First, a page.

It signifies the ‘full marketisation’ of  this sector of society – the carrying to its extreme of Thatcherism – to repudiate the principle of one generation taking responsibility for the development of its successors. This is to define university education only as an individual’s personal investment – even a speculation – on his or her personal future. How extraordinary it is that in order to reduce an allegedly insupportable public sector deficit,  the Coalition should decide to finance higher education through imposing long-term debts – deficits by another name – on graduates.  Principles can become modified and eroded imperceptibly over many years – I shall show that this is what has long been happening to university education. But it is salutary to see that a radical ‘tipping point’ can arise in which it becomes suddenly recognised that a real change not of amount, but of kind, has occurred. This change is what has now become apparent, as far as one can see, to an entire generation. This is the significance of the scale of protests described by Guy Aitchison The Significance of Millbank, British protest begins,  and Anthony Barnett, The New Levellers, in the New Statesman.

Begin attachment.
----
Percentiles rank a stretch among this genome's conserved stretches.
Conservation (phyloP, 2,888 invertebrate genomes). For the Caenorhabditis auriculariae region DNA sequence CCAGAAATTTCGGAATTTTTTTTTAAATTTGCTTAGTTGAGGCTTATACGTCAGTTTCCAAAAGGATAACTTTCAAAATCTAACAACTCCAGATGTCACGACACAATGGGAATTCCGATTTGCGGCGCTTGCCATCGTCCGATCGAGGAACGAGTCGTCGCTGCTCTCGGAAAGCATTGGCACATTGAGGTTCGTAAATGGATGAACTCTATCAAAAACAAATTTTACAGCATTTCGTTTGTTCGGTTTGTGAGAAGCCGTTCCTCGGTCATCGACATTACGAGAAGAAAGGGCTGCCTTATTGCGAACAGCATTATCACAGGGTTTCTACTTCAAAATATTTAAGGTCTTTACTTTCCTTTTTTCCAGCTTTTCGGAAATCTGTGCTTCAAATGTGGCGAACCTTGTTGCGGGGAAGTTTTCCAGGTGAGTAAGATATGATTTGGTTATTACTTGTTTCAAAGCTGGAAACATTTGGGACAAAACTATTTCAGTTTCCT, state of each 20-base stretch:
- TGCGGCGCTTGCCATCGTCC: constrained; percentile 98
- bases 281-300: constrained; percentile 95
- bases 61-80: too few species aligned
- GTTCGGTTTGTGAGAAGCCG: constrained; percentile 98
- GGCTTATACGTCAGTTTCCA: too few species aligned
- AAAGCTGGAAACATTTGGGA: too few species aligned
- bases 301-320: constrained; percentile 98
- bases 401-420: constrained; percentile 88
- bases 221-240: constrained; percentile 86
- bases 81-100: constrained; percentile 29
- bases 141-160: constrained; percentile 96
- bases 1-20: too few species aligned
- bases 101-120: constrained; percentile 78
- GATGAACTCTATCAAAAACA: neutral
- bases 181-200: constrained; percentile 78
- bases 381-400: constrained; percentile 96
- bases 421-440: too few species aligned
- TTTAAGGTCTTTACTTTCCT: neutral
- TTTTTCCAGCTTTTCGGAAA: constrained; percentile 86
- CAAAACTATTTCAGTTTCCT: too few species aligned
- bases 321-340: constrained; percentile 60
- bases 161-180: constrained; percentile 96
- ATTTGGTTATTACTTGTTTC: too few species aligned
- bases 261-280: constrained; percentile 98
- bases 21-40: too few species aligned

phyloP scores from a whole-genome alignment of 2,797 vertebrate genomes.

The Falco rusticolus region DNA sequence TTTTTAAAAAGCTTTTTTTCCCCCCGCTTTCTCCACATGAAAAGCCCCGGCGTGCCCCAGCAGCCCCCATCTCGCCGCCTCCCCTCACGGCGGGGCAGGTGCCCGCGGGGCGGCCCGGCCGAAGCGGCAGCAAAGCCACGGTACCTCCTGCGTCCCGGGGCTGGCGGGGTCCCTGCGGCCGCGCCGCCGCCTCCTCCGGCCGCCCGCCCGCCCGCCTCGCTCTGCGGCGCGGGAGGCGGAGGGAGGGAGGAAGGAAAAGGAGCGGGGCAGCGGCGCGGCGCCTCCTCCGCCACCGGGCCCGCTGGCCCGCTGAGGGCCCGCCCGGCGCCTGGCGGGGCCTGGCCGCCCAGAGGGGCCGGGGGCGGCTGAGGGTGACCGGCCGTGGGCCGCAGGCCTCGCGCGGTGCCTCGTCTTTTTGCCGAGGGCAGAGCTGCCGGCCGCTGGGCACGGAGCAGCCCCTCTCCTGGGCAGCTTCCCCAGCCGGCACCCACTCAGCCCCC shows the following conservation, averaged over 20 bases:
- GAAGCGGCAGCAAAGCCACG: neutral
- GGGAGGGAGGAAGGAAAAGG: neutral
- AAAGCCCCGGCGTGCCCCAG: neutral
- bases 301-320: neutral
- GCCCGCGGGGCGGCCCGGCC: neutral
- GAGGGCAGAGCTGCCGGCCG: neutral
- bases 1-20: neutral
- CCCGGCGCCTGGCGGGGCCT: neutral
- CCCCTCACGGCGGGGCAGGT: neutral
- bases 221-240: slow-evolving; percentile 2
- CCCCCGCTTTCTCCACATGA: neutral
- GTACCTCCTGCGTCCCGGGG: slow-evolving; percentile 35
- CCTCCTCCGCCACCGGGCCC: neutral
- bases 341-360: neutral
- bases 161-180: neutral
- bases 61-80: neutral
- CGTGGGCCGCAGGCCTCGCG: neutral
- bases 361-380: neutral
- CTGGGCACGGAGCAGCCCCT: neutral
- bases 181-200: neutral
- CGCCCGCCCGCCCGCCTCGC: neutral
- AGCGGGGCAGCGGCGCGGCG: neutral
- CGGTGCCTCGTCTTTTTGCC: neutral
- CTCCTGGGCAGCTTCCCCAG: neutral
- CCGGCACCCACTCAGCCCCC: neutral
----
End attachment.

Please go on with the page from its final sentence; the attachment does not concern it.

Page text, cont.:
Antecedents of the Current Reforms

It must be noted that these moves towards a market approach to higher education have been taking place by degrees for more than a decade.  It was only in 1997, at the end of the previous Tory era, that the Dearing Report, with bipartisan support, proposed the abolition of the then-existing means-tested student maintenance grants, and of free tuition. It was decided by the incoming Labour government that a tuition fee of £1,000 be imposed, and student loans be introduced, to meet the costs of the system which were growing substantially because of the increasing numbers of young people going to university. The tuition fee was increased by the New Labour government to a maximum – in fact this immediately became the standard - of £3,000 in 2004.

It was argued, then and now, that this system of graduate contributions is fair, because of the unjust situation whereby those without university education are  having to pay through their taxes for the education of graduates whose degrees bring them differential economic benefits. But the alternative route to greater fairness, of providing universal support for education and training to all young people, and not exclusively to those attending universities, was never seriously considered.